Some thoughts on permaculture and theology…

Everything that ever was is with us still

This is a line from a poem I wrote some time ago, in which I used some ideas pinched from philospher Timothy Morton, whose writing has done much to shine a light on the way we are in the anthopocene age.

His most frequently cited book, Ecology Without Nature, says we need to scrap the whole concept of “nature”. He argues that a distinctive feature of our world is the presence of ginormous things he calls “hyperobjects” – such as global warming or the internet – that we tend to think of as abstract ideas because we can’t get our heads around them, but that are nevertheless as real as hammers. He believes all beings are interdependent, and speculates that everything in the universe has a kind of consciousness, from algae and boulders to knives and forks. He asserts that human beings are cyborgs of a kind, since we are made up of all sorts of non-human components; he likes to point out that the very stuff that supposedly makes us us – our DNA – contains a significant amount of genetic material from viruses. He says that we’re already ruled by a primitive artificial intelligence: industrial capitalism. At the same time, he believes that there are some “weird experiential chemicals” in consumerism that will help humanity prevent a full-blown ecological crisis.

From The Guardian, here.

On the micro level, this kind of thinking chimes well with ideas around permaculture, which seeks to replace consumptive and destructive industrial/capitalist/enlightenment methods with systems modelled on flourishing natural ecosystems. It is of course a feature of these ecosystems that they are circular – that each element of the system is dependent upon others and in turn forms the raw material for the next.

Rather than seeing the whole as a blank space in which elements compete for ascendency, the reality of natural systems is that they exist and sustain themselves by co-operation, interdependency.

Another way to put this is that rather than an input-output system in which resources are fed in one end and products spewed out the other, a system designed around permaculture principles includes the whole cycle within its model of production, including the generation of raw materials and the recycling and reuse of waste.

The most common way we hear the word ‘permaculture’ used is in relation to small scale food production. This is problematic as increasingly this is how the word is understood, rather than the much more dynamic transformative promise that it contains in relation to wider design principles. Having said that, it is a very useful way to think about my own attempts to grow food, allowing me to evolve my small holding practice in these ways;

  1. I do not worry so much about ‘organic’, but try to only use things that can be re-used and re-purposed. This means that ‘doing as little harm’ to the natural world is built in.
  2. If I need something, I try to find it within what I already have, even if it is ‘messy’, for example fences made from felled rhododendrons.
  3. If I know I will create a waste product, I try to find a use for it in advance. The obvious part of this is compost, but I also make deliberate use of chicken bedding or even the soil in the chicken run.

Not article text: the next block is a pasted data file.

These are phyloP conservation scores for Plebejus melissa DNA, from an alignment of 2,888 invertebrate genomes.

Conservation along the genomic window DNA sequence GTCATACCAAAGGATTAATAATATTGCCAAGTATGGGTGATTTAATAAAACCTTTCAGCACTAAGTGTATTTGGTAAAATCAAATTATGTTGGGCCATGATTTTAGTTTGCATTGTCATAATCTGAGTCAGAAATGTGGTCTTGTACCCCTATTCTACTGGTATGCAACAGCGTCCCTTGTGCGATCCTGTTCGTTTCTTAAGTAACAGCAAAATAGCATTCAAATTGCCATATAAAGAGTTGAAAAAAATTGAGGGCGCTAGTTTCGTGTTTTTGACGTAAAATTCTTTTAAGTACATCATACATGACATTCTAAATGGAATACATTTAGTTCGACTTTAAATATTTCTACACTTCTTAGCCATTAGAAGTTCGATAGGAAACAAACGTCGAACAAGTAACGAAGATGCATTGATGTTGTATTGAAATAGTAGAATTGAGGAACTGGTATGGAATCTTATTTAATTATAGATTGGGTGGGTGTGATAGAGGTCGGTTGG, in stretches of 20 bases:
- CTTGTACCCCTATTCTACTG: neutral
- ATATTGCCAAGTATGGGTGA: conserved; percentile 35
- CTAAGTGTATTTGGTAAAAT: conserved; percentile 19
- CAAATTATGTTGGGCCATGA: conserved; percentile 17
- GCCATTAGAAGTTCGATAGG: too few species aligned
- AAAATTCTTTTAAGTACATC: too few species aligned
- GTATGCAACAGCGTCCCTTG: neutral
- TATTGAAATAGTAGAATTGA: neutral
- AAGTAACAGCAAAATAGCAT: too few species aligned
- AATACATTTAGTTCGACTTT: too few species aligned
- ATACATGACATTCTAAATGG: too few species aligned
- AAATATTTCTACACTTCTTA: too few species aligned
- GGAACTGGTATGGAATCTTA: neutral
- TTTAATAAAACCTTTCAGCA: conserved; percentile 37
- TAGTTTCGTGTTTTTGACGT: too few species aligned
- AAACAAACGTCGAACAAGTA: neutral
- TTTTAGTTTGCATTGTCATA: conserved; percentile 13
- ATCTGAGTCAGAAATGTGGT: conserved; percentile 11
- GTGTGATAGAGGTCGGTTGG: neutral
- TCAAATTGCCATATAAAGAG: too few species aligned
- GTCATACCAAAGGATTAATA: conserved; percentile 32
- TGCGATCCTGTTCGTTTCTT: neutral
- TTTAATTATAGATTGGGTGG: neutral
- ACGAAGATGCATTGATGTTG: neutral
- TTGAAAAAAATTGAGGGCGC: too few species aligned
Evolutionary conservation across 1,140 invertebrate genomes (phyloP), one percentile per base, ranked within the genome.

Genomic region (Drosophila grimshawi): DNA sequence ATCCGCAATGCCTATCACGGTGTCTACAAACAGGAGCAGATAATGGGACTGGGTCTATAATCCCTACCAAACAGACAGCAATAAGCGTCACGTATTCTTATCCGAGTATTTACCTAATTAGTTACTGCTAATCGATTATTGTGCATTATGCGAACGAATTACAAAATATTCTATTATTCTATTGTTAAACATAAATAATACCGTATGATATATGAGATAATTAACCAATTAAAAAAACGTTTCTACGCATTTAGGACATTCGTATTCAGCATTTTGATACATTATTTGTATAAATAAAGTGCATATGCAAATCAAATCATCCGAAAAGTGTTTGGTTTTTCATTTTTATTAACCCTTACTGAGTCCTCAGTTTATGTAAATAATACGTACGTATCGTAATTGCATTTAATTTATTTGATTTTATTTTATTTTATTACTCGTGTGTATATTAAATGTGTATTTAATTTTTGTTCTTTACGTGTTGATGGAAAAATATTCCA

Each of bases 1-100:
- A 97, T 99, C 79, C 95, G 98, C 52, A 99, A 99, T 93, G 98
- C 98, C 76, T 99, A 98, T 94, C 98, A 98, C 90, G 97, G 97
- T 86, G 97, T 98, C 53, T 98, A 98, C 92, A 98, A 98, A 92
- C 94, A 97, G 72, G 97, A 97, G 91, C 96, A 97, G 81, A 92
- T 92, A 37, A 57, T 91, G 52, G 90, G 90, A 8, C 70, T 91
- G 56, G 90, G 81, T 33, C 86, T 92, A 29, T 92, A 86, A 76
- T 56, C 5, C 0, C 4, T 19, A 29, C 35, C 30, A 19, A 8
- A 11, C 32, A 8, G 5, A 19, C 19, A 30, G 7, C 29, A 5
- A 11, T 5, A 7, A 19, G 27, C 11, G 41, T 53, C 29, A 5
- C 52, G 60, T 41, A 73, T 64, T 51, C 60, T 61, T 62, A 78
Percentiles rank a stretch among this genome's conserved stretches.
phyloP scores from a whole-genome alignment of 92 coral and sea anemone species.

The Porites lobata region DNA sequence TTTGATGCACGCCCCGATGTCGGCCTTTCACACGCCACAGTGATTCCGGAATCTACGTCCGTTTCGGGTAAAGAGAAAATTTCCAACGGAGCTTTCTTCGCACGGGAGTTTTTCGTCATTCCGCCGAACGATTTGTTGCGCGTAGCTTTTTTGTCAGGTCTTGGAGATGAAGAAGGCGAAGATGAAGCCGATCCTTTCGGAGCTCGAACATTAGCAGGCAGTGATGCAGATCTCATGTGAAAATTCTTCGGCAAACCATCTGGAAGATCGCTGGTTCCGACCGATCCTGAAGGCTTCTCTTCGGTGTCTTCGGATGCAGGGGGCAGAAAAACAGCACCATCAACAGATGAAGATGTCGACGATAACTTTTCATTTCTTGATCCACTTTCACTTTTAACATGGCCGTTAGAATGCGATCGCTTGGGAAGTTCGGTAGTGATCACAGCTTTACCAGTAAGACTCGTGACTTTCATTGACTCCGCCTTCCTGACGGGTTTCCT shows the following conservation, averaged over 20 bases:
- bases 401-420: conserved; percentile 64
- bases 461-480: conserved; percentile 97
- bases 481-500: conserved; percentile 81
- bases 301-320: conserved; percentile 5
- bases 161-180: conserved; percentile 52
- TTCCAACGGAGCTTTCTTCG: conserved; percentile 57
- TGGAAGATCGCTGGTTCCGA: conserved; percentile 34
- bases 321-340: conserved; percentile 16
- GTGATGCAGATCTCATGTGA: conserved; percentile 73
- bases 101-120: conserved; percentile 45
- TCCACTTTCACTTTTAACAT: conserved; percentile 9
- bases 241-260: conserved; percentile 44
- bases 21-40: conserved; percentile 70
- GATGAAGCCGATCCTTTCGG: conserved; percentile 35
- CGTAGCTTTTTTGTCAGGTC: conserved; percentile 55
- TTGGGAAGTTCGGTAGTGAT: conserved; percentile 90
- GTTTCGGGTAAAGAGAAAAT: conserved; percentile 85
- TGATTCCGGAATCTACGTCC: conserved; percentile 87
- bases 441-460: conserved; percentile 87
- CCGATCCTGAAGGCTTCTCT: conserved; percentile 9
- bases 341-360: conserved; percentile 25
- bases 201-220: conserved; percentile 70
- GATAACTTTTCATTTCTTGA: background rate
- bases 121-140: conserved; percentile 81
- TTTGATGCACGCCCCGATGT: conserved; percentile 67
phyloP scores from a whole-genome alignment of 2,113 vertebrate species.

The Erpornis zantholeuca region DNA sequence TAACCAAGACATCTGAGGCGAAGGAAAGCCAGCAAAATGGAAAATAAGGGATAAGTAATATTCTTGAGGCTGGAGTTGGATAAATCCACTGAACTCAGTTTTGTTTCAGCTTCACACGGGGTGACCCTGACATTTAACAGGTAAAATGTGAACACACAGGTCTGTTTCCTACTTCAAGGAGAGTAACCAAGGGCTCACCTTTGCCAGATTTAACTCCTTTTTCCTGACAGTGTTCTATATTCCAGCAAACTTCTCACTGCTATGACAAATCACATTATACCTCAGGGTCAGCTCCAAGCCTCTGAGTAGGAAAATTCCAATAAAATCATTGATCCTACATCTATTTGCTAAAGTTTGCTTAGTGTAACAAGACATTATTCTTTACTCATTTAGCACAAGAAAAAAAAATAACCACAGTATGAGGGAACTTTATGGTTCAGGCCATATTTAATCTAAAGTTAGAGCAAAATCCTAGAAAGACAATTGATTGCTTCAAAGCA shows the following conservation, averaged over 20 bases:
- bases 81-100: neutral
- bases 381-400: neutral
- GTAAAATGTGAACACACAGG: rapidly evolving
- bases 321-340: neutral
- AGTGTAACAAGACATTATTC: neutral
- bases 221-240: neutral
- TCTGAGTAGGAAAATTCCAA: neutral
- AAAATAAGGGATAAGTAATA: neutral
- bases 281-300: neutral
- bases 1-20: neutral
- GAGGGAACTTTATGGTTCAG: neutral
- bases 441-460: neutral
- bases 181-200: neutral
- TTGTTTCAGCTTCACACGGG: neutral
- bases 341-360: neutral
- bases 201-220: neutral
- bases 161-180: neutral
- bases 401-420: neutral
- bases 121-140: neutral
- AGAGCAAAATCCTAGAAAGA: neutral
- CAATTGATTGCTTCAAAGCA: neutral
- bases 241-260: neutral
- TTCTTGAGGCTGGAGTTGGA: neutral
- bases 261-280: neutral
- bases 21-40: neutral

4. I try to work with what I have – the west of Scotland climate, the heavy soil, the forest I live within, seeking to allow these to shape my practices, rather than try to alter things to fit other models of growing elsewhere. This leads me to raised beds, hugelkultur and forest gardens. I grow watercress in a stream and create ponds to increase helpful biodiversity.

Don’t read me as claiming towards climate sainthood. I have poly tunnels. I still buy seed compost. I make all sorts of compromises, including running petrol machines to cut and mulch. No paradise is perfect.

Which brings me to the theology of all of this.

Everything that ever was is with us still

We who try to understand our spirituality do so – unwittingly or otherwise – within the landscape of meaning that our circumstance give us. This is an unavoidable truth, made clearer when considering the difference between enlightenment and post-modern mindsets. The first, dominated by the book, by the ‘rise of mankind’, by ‘human progress’ towards industrialisation, by white Europeans. Meanwhile, postmodernism brought to us the chaos of competing information streams, the conspiracy theories, the doomsday realities of climate destruction, the tyrany and freedom of so-called individual choice. Do we accept the bias that these persepctives give to our spiritual meanderings? Can we ever hope to move beyond them?

Perhaps this is the wrong question. The right one might be how can we include them? After all, post-modernism is not just a repudiation, a replacement of the enlightenment, it is also a product of it.

So it is that many of us who have left behind older understandings of faith and spirituality might do well to check ourselves on some of the slash-and-burn destruction we have poured on the places we left behind. They are with us still. They were not wasted.

That is not the same as saying that everything goes. When waste material is put into my compost bin, it is transformed.

Or to put it another way, it is redeemed.

Or to put it another way again, it is included and transcended.

I am no (spiritual) permaculture saint, so I perhaps tend to waste more than I should. I am sloppy with my recycling and easily pulled towards a shiny new thing, often forgetting that the point here is not just the end product, rather it is the life it is embedded within.

It is the whole cycle, not just the point of swing.

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